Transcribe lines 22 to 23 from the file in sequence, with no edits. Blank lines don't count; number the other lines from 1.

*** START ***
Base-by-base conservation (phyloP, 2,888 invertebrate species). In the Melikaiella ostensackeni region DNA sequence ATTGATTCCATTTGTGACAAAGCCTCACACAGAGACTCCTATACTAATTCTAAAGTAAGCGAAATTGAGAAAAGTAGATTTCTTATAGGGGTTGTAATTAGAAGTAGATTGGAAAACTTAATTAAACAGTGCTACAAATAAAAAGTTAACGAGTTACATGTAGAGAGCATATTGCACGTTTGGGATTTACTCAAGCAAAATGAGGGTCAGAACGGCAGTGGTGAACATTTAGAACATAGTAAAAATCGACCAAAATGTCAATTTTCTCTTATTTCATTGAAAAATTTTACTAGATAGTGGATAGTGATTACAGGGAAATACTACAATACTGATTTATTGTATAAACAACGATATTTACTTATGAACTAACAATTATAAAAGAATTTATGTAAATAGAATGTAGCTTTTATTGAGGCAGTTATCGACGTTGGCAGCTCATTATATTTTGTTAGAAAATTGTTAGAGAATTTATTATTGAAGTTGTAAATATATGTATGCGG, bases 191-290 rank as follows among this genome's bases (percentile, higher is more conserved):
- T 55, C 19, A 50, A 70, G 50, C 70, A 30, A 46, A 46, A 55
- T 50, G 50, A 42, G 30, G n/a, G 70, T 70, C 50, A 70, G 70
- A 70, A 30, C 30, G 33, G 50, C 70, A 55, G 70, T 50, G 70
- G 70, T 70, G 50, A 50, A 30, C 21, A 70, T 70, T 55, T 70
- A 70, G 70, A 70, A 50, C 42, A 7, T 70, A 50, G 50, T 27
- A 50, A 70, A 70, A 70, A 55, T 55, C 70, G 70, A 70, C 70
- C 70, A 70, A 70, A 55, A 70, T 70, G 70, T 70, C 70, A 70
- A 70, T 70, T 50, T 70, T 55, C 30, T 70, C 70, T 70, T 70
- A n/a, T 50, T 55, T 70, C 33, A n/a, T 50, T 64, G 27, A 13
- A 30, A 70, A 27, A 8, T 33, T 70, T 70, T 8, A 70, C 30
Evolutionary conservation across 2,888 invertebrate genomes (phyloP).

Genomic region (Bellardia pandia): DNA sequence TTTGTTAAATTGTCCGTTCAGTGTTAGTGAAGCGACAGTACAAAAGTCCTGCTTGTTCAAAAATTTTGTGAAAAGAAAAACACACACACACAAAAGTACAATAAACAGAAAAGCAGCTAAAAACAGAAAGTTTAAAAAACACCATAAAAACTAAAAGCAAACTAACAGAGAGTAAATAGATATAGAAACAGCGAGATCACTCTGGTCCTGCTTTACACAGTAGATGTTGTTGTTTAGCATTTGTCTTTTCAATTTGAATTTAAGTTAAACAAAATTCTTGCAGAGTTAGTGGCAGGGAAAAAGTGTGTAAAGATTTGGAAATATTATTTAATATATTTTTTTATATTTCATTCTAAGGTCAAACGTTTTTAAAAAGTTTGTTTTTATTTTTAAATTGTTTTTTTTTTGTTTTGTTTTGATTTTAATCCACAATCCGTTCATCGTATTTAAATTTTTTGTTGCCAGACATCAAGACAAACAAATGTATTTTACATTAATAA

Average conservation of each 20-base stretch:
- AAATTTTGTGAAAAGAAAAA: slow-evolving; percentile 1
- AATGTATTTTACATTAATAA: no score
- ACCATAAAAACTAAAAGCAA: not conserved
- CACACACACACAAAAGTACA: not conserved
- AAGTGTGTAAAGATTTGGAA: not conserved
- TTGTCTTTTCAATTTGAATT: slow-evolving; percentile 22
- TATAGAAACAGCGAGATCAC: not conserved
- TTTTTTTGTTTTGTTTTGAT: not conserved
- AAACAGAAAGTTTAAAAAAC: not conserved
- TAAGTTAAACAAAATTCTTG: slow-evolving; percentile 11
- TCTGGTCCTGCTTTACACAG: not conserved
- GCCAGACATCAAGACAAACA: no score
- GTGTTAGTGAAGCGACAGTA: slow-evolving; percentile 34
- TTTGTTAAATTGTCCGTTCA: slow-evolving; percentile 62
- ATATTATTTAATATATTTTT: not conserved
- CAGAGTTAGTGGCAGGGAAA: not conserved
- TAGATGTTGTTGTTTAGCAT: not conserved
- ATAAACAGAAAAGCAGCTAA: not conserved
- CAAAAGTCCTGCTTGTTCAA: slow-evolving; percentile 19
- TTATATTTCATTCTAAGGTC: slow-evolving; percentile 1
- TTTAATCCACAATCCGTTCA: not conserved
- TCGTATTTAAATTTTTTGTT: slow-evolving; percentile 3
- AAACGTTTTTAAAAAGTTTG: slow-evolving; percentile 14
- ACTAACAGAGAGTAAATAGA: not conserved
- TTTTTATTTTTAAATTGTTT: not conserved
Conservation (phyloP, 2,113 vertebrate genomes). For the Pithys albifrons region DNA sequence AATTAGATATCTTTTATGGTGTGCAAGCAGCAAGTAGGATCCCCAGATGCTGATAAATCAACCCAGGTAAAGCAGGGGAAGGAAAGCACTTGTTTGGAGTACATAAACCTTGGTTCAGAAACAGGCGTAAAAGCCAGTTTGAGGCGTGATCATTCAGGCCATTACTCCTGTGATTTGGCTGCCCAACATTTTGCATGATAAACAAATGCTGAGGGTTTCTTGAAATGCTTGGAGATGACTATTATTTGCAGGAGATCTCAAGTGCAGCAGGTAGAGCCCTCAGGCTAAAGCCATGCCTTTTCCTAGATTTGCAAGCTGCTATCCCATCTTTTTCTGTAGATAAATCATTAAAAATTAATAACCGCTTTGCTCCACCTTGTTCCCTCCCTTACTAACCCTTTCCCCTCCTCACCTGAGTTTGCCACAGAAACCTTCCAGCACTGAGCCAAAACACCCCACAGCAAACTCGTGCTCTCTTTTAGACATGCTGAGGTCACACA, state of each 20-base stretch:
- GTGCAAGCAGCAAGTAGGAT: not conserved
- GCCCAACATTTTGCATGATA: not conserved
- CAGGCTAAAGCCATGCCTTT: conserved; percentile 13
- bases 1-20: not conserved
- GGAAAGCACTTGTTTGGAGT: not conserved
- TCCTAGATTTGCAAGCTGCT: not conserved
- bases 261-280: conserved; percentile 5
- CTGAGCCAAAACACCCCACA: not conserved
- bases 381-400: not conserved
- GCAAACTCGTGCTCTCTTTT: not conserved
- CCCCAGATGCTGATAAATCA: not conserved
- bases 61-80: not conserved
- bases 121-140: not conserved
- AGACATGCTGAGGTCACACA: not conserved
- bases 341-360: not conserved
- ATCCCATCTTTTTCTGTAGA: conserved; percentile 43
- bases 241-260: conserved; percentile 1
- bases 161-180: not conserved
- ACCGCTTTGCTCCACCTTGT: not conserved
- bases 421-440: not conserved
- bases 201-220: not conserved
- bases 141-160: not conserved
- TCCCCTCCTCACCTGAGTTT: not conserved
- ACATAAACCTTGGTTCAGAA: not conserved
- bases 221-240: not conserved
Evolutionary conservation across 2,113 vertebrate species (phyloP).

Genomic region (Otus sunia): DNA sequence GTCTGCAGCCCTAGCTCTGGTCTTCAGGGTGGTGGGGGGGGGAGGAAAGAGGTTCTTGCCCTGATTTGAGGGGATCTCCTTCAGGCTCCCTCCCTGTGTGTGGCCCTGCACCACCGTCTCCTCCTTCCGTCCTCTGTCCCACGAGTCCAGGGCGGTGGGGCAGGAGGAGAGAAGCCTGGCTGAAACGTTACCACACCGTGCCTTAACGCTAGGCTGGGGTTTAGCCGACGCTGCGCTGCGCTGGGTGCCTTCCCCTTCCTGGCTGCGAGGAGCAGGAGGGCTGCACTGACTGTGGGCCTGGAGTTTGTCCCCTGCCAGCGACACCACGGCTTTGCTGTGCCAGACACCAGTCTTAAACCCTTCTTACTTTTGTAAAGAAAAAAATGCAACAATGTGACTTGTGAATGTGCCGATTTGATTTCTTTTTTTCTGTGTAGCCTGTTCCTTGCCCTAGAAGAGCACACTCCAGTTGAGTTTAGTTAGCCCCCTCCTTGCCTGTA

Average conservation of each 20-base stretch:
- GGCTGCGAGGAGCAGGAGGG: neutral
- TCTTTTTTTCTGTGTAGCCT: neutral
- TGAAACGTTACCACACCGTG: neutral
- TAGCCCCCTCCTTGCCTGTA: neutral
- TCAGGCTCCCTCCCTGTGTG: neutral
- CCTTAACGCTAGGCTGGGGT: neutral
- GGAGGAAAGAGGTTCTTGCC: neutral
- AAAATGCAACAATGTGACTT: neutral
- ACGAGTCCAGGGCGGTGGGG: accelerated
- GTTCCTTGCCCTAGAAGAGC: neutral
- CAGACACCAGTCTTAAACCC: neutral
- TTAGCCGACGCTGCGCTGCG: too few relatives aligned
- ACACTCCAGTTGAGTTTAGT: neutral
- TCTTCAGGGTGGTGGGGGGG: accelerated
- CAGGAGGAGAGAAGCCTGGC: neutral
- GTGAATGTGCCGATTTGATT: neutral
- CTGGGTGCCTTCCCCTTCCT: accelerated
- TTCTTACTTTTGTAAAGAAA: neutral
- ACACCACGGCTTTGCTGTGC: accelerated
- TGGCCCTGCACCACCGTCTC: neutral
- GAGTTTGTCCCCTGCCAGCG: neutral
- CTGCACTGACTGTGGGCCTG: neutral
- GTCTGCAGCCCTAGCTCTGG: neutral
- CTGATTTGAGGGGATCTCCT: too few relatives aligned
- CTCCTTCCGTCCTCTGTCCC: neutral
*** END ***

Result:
- TTTTTTTGTTTTGTTTTGAT: not conserved
- AAACAGAAAGTTTAAAAAAC: not conserved